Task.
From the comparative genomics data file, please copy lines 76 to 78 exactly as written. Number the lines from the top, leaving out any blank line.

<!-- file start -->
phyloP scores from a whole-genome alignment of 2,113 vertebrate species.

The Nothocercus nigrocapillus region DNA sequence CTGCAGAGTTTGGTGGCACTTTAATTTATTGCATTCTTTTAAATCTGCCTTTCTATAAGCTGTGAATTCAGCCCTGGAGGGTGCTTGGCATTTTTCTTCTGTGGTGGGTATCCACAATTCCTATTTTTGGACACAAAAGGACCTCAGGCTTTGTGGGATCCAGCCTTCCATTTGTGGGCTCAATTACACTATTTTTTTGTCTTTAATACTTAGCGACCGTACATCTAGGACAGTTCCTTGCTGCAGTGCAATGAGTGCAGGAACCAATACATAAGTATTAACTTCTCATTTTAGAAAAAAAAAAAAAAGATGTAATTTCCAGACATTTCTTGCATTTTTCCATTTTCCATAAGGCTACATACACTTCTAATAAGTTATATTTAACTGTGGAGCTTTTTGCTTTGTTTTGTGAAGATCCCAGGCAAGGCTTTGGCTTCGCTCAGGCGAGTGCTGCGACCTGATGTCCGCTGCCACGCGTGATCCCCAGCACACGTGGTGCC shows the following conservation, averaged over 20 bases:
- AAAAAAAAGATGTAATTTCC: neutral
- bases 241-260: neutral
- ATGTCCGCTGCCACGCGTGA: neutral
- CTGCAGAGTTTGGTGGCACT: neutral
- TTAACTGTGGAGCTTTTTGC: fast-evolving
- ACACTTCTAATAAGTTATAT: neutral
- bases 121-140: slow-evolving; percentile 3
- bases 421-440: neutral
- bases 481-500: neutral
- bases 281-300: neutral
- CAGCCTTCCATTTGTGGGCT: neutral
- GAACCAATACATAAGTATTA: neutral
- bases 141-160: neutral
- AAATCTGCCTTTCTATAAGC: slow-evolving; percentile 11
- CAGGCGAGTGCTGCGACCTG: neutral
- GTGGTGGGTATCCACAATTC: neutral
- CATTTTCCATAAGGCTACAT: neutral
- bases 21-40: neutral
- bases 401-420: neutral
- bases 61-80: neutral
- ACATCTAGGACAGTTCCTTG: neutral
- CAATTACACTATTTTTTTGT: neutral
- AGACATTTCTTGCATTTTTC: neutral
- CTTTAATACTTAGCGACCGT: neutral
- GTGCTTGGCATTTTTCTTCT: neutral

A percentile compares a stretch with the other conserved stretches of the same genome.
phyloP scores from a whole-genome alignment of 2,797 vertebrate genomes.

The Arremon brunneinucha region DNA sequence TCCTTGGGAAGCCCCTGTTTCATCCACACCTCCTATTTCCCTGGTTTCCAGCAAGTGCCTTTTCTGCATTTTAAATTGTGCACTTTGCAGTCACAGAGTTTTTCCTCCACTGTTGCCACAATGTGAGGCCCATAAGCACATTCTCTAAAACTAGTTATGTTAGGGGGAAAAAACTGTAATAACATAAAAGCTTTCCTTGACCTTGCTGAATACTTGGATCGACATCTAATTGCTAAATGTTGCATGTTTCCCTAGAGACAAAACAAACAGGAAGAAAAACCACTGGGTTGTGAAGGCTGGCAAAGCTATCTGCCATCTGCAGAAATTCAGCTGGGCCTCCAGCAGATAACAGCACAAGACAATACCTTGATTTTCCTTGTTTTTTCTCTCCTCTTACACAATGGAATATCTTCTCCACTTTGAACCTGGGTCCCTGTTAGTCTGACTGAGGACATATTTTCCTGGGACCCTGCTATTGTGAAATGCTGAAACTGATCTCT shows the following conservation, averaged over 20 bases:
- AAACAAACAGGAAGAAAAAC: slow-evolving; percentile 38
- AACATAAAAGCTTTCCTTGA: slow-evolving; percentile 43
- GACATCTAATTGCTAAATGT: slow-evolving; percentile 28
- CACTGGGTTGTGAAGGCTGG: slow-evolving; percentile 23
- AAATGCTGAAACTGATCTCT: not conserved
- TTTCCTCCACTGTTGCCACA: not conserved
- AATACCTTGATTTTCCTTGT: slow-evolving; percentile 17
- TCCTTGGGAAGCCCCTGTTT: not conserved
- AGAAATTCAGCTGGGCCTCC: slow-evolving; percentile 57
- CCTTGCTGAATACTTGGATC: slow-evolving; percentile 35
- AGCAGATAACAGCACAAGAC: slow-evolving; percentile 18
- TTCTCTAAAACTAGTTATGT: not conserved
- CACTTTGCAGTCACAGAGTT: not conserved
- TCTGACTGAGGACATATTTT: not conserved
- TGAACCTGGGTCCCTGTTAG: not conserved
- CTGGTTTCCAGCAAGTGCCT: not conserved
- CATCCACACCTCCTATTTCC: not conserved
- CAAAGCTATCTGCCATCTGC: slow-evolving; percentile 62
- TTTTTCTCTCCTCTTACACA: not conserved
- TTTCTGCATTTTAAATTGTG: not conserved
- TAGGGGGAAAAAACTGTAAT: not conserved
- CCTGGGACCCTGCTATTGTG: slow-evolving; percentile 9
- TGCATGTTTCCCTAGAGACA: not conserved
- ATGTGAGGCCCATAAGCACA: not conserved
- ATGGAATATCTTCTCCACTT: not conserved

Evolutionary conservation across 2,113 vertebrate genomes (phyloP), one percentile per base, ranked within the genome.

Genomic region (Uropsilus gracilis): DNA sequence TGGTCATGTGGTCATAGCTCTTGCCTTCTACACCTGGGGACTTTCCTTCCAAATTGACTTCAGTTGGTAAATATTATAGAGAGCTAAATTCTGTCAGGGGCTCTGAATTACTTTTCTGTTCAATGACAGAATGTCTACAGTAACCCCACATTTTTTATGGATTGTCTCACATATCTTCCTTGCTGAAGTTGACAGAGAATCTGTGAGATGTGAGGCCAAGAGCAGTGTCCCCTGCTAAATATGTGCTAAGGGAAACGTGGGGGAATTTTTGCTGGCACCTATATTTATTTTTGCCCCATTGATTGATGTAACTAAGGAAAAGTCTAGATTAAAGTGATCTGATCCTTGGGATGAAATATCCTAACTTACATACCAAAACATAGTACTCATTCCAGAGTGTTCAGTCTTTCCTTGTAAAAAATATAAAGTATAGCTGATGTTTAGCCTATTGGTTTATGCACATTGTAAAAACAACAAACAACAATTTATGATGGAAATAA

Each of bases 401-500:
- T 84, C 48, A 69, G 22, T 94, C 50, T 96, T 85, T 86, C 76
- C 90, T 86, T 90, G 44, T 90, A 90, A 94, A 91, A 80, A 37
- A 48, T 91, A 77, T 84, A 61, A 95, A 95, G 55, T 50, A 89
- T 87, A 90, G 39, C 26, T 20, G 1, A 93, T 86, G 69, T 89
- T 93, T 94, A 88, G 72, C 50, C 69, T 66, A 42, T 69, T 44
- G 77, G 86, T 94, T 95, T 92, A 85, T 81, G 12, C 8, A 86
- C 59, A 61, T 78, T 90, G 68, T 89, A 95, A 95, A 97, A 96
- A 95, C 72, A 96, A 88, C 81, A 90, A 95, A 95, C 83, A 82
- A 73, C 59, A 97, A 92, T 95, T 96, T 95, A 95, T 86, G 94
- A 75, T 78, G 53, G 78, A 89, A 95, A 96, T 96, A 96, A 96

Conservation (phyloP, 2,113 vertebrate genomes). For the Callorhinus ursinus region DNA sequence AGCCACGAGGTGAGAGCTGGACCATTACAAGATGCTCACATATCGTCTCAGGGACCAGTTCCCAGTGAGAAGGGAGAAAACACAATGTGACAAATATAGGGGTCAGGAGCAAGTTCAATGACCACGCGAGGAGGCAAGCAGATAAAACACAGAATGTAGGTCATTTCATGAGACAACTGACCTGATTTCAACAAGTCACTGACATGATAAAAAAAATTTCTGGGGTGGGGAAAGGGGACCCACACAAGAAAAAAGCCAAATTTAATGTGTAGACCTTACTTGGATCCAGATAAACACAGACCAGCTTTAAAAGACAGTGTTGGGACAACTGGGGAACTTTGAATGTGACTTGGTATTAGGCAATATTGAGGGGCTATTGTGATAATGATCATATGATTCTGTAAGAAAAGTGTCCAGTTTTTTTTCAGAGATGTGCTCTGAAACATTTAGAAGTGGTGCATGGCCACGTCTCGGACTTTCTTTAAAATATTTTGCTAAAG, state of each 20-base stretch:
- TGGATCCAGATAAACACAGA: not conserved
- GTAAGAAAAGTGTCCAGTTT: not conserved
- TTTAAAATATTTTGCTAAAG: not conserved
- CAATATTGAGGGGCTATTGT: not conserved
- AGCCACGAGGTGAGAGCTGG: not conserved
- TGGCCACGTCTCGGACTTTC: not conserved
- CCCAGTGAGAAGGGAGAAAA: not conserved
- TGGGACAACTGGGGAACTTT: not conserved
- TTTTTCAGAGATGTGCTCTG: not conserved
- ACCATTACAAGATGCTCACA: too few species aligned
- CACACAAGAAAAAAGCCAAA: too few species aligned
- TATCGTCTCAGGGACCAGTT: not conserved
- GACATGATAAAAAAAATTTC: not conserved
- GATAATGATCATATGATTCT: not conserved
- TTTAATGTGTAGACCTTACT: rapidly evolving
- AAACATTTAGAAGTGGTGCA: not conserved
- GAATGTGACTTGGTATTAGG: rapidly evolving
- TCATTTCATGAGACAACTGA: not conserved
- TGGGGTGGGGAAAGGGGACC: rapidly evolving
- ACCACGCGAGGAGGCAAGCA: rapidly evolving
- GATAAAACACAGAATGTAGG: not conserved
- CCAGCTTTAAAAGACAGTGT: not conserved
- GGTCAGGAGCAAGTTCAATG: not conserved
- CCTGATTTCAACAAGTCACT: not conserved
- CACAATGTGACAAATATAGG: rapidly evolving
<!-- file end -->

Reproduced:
- CCCAGTGAGAAGGGAGAAAA: not conserved
- TGGGACAACTGGGGAACTTT: not conserved
- TTTTTCAGAGATGTGCTCTG: not conserved